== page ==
Reply by Garry Denke on May 3, 2010 at 6:54pm
Found this on Face Book
Weight 8.4, Viscosity 42
Drums Elementary has completed study of 18 offshore oil well blowouts in the Gulf of Mexico for BP plc. Faculty and parents, the cause of all 18 oil well blowouts was gas cut (lightened / thinned) drilling mud. You see parents and faculty, when drilling through an oil bearing zone, the drilling mud often becomes gas cut lightened (mud weight reduced) and thinned (mud viscosity reduced). Defoamers are added to restore the drilling mud back to a safe, non-frothy, heavy weight and viscosity. But they do not work in extreme gas cut muds. The ONLY way to fix the problem is to circulate the oil well with NEW drilling mud, and dispose of the OLD gas cut mud (a costly process, its a toxic waste). BP plc, et al, in all 18 Gulf of Mexico oil well blowouts, Operators skipped that costly step. Schlumberger logged BP plc's blowout, Horizon ran production casing, and Halliburton pumped the cement, with frothy (like a head of beer) gas cut mud in the hole. Sometimes it works, sometimes it does not. AGAIN, it did not. BP Chief, next time, circulate NEW non-gas cut drilling mud. Defoamers fail in high concentrations of gas. Drums Elementary, Valley Chief, 1st Grade (6 year old)
Reply by Garry Denke on May 3, 2010 at 8:22pm
BP plc Gas Cut Drilling Mud weight: 8.4
BP plc Gas Cut Drilling Mud viscosity: 42
For God's sakes think about what you're discussing. Why focus on equipment that had nothing to do with it? No body is going to help us here and we have a job to do. I have been drilling holes in the earth for thirty-three (33) years. And one thing I know with good drilling mud a well will NOT blowout. The lost circulation during cementing theory is false that did NOT happen. Some cement was slowly moving into the zones sure which is why it did not set. But with good non-gas cut drilling mud in the hole it would have NOT blown out. Engineers for BP plc et al know these facts but have been silenced by management. In any case with my thirty-three (33) years in the business I still do not know everything. However one thing I do know is with a good honey-like drilling mud a well will NOT blowout. Gas, oil, and drilling mud blew out of the annulus NOT the inside so pipe integrity was maintained. The casings failed when the vessel sank not before however Cameron's blowout preventer DID fail. Well guys that's my two-cents worth just would like to see discussion about the light gas cut drilling mud. Thank you.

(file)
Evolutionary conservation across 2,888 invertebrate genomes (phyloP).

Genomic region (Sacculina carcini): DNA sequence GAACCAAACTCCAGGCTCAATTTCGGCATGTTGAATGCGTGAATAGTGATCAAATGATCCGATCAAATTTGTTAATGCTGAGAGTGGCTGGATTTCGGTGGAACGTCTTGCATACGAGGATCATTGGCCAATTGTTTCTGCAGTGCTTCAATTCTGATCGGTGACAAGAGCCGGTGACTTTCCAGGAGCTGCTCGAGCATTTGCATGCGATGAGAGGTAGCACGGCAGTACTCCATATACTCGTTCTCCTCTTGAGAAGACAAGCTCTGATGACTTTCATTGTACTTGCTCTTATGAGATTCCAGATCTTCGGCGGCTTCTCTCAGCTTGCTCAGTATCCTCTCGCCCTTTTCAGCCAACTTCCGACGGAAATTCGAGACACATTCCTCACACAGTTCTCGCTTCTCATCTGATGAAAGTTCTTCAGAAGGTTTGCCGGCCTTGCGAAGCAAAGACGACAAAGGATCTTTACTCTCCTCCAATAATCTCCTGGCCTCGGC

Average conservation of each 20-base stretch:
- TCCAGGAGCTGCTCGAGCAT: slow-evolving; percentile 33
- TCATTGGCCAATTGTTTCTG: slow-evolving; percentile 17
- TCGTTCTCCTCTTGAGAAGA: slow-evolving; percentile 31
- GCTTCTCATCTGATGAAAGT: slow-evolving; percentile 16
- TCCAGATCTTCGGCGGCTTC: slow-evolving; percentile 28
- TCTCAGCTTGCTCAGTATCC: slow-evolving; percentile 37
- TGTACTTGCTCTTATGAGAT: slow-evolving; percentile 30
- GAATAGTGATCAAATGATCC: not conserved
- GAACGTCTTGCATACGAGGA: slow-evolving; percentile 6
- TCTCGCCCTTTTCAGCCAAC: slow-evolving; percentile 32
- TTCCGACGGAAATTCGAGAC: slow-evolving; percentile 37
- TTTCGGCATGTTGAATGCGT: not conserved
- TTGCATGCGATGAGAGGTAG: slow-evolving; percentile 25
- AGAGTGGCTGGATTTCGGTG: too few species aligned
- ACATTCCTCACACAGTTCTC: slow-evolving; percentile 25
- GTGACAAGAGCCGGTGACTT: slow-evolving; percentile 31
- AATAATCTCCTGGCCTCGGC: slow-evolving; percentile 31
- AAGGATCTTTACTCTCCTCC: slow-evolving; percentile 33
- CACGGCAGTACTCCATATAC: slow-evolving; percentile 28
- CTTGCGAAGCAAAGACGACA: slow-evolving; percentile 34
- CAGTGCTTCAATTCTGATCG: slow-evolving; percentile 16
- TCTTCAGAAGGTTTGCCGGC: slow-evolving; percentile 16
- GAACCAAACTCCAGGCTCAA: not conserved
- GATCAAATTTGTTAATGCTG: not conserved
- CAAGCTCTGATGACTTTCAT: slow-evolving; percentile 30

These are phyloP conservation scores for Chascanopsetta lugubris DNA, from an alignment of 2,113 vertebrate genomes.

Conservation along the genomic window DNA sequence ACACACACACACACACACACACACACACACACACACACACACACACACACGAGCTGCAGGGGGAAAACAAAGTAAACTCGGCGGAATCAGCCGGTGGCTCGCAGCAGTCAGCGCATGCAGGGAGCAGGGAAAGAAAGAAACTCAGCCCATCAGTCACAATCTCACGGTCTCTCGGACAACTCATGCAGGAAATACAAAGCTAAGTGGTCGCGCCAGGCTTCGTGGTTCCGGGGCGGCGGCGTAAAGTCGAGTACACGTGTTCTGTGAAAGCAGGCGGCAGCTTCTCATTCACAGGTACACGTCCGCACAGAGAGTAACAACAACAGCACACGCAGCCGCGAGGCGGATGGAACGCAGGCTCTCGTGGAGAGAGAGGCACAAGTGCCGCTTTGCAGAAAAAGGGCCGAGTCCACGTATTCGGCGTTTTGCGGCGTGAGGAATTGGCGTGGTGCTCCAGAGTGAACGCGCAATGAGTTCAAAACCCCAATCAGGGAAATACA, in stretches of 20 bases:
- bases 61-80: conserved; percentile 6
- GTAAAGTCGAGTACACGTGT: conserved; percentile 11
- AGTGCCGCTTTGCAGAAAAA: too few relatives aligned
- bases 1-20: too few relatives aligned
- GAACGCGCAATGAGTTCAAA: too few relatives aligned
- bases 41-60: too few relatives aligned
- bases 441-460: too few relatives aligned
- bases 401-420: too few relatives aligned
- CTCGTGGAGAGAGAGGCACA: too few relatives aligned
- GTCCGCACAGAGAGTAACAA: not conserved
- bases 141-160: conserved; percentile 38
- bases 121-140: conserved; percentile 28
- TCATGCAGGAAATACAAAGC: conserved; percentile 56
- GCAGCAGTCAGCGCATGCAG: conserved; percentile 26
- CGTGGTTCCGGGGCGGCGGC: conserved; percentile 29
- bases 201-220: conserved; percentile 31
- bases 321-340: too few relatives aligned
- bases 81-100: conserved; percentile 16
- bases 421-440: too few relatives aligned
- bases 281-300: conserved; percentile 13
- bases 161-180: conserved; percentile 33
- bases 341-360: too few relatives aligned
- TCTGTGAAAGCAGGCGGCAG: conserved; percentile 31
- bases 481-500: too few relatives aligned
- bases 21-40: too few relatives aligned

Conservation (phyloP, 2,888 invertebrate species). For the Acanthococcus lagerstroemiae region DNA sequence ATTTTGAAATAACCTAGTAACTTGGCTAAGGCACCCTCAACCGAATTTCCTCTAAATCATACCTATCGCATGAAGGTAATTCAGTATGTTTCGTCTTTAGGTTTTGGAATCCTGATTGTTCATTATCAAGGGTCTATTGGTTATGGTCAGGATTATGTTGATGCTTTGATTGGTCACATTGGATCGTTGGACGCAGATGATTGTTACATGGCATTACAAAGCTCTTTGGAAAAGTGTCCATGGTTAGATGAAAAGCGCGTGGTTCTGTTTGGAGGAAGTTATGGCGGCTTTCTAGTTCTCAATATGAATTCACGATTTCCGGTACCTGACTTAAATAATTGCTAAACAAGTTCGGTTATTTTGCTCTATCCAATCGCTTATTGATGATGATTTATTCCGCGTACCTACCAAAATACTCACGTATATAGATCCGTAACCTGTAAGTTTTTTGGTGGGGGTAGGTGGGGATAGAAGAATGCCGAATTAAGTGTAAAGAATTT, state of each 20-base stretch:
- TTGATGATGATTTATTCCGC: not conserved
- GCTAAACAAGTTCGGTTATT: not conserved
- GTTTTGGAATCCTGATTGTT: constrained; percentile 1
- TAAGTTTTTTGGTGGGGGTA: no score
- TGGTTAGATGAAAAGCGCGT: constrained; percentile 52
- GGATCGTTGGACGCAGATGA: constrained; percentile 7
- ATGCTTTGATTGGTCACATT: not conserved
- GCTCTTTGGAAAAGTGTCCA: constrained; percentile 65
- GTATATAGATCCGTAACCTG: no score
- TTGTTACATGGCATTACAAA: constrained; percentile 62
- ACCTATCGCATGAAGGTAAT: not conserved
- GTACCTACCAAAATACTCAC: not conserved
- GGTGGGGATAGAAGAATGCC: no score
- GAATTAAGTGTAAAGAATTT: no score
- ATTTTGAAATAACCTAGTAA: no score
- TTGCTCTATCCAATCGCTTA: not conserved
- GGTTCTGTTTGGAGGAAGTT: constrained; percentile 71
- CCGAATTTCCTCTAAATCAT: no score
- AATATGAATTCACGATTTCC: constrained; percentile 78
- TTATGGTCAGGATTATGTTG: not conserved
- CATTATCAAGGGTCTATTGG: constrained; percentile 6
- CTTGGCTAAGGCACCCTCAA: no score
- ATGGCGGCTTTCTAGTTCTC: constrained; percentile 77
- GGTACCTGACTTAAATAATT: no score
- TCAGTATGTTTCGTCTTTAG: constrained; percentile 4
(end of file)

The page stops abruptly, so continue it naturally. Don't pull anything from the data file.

God bless the families of our 11 friends killed by BP plc's gross negligence.
Mud Engineers Silence
David, by *light* gas cut drilling mud (the density weight) I mean *high* gas cut drilling mud (gas concentration). Sorry, clarification made here. The Chief of BP plc faces a grilling in Washington today. He will TRY to avoid discussing the frothy *light* Gas Cut Drilling Mud which was in the tanks, the riser, and the hole of Macondo well, Mississippi Canyon Block 25, while IT was being logged, casing run, set and cemented. BP plc's Attorneys (lawyers) have instructed Tony Hayward to shift the blame towards Contractors, especially *their* equipment. Congress will NOT be fooled by the BP Chief's antics, frothy *high* Gas Cut Drilling Mud, weight 8.4, viscosity 42, caused the blowout. All of the 18 blowouts in the Gulf of Mexico while cementing the same. Change out your drilling mud guys if the defoamer fails to knock the gas out of it. Thank you.
Garry W. Denke, Sr.
Weight 8.4, Viscosity 42
Denoco Inc. of Texas
Reply by Tom Feehery on May 4, 2010 at 7:52am
How do we know there was gas-cut mud in the hole? Earlier reports have Tidewater boat offloading mud when incident happened.
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Permalink Reply by Garry Denke on May 4, 2010 at 9:21am
By the Macondo well's drilling mud viscosity and the Macondo well's drilling mud weight. Tom you know the laws of physics do not cease to exist in this well (or the 18 others). We are all aware Tidewater, et al, offloads mud before any rig moves.
Hydrostatic pressure = weight of drilling fluid (the *true vertical depth*) acceleration of gravity (m/s^2). You know if the hydrostatic pressure is greater than or equal to formation pressure, the formation fluid will not flow into the wellbore.
Tom there is no mystery as to what happened... Again.
The Chemical Safety and Hazard Investigation Board later concluded that the explosions were caused by company deficiencies "at all levels of the BP Corporation"—including repeated cost cutting that affected maintenance and safety. The Justice Department, working with EPA investigators, launched a criminal investigation that resulted in a $50 million fine against the company for violating the Clean Air Act.
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